TL;DNR: At the time of the Founding, bribery covered both giving and taking a bribe.
Two definitions of bribery from the Founding Era.
It is often hard to say exactly what a word meant "in the English language as it existed at the time of the framers." However, in this case, it's not hard. It’s easy! There are plenty of examples of people defining bribery to include both giving and receiving. I’ve picked two.
The first is Lord Mansfield, one of the most distinguished English judges of the 18th century. In 1769, he defined bribery in the case of Rex v. Vaughan, which involved an attempt to bribe a privy councilor. Mansfield’s definition was widely quoted by American judges and treatise writers well into the 20th Century:
Wherever it is a crime to take, it is a crime to give. They are reciprocal. And in many cases...the attempt is a crime.
The second definition comes Noah Webster. He defined bribery in 1828, in the first edition of his American Dictionary of the English Language.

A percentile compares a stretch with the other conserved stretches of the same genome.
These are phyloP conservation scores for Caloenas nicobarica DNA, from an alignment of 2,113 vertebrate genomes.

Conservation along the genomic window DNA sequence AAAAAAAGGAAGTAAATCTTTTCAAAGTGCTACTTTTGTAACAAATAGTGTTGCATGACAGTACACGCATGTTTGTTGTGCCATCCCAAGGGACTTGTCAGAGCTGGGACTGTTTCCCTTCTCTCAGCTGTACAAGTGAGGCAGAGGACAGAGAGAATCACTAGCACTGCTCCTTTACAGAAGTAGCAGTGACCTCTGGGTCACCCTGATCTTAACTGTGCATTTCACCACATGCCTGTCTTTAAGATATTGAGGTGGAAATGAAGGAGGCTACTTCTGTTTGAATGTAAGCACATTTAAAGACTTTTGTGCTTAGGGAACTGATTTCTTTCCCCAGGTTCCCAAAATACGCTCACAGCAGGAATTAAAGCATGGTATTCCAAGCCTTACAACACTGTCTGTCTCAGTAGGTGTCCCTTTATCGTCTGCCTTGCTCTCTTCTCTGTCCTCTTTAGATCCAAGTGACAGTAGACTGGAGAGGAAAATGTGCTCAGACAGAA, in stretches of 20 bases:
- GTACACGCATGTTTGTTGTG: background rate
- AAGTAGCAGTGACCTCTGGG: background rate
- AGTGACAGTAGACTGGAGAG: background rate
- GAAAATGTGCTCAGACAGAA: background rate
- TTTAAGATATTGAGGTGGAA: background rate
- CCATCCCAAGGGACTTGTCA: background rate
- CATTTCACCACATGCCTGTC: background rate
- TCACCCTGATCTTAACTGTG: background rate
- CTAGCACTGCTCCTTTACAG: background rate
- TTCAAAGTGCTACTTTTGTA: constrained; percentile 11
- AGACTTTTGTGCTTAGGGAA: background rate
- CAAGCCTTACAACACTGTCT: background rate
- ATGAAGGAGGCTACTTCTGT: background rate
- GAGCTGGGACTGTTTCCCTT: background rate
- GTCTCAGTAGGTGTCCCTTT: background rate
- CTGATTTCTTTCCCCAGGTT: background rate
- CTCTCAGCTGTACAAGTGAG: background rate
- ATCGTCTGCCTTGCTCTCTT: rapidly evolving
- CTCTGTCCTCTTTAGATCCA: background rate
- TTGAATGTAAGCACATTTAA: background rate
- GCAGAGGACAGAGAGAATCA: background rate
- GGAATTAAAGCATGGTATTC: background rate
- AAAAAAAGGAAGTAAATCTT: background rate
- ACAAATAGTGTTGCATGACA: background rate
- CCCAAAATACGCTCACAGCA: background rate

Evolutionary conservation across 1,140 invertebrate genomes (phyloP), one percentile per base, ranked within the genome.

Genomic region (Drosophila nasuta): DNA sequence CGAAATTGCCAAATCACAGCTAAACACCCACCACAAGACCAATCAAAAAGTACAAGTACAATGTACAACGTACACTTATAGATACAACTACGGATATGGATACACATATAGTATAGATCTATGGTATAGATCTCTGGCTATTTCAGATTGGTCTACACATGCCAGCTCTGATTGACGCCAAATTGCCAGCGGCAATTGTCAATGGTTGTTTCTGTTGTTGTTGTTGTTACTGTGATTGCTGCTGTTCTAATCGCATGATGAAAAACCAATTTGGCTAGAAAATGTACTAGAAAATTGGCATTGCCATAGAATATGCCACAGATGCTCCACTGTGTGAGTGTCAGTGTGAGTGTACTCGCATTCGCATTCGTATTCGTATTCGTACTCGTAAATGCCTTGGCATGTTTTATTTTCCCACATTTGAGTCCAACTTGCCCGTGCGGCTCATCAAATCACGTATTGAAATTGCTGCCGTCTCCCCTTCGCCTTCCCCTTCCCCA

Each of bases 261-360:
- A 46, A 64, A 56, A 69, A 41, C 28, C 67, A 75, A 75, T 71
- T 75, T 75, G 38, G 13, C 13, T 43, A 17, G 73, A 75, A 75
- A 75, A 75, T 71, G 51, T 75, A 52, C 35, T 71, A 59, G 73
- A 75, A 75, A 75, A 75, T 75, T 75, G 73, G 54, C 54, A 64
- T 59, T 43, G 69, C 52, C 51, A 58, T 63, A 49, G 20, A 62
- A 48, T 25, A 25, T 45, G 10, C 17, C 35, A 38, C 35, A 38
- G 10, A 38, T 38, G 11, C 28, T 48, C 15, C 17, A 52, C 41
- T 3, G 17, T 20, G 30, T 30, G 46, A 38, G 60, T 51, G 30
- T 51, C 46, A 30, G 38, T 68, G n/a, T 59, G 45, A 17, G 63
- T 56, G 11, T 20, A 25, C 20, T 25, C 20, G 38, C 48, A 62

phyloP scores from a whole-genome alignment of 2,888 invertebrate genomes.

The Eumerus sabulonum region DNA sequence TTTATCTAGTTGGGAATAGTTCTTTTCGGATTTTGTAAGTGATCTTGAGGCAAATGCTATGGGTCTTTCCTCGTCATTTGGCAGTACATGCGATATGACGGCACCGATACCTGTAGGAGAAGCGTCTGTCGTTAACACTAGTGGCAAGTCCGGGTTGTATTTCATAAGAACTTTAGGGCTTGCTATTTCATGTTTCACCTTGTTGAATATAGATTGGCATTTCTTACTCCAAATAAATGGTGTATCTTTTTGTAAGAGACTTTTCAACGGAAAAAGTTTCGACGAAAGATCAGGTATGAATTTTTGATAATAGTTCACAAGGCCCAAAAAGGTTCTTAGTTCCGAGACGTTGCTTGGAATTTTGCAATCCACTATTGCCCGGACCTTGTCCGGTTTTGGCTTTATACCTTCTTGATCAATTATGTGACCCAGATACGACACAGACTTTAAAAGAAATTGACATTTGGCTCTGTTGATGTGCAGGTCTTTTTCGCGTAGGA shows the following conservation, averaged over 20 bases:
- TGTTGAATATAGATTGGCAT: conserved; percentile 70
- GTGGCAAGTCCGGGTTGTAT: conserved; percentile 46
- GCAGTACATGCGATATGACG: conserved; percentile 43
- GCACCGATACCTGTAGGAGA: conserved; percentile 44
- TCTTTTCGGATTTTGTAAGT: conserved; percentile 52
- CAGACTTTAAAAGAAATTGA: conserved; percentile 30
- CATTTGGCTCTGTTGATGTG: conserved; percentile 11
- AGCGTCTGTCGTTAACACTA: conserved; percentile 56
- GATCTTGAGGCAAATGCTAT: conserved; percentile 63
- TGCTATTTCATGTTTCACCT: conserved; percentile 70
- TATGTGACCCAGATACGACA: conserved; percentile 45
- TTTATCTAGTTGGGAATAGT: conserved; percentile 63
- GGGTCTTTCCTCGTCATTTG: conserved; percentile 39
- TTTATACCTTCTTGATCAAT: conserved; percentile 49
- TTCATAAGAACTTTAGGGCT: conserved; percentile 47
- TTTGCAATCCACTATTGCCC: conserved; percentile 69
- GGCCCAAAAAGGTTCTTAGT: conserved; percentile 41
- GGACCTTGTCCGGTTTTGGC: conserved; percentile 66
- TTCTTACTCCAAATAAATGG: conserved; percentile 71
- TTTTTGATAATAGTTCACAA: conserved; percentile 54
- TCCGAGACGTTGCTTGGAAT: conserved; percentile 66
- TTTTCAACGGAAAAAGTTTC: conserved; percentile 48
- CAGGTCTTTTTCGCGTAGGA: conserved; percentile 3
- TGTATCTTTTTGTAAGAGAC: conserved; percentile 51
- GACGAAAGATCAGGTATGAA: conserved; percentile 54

Bribery: The act or practice of giving or taking rewards for corrupt practices; the act of paying or receiving a reward for a false judgment, or testimony, or for the performance of that which is known to be illegal, or unjust. It is applied both to him who gives, and to him who receives the compensation…
A Bonus: James Madison on the language of the Constitution
James Madison was one of the architects of the Constitution. He played a major role in drafting the Constitution and the Bill of Right, and in the campaigns to get them ratified. It is not clear that he thought the meaning of the words at the Founding would be all that useful in figuring out what the Constitution means. In Federalist 37, he discussed the role of language in deciding what the Constitution meant. He was writing to answer critics who claimed the text of the Constitution was too unclear and vague. Here is what he said:
All new laws,
though penned with the greatest technical skill,
and passed on the fullest and most mature deliberation,
are considered as more or less obscure and equivocal,
until their meaning be liquidated and ascertained by
a series of particular discussions
Madison went on to say that human language is so deeply flawed that when God uses it, even His messages are “rendered dim and doubtful by the cloudy medium through which it is communicated.”
Although Madison's prose can be hard to follow, Federalist # 37 is worth a look.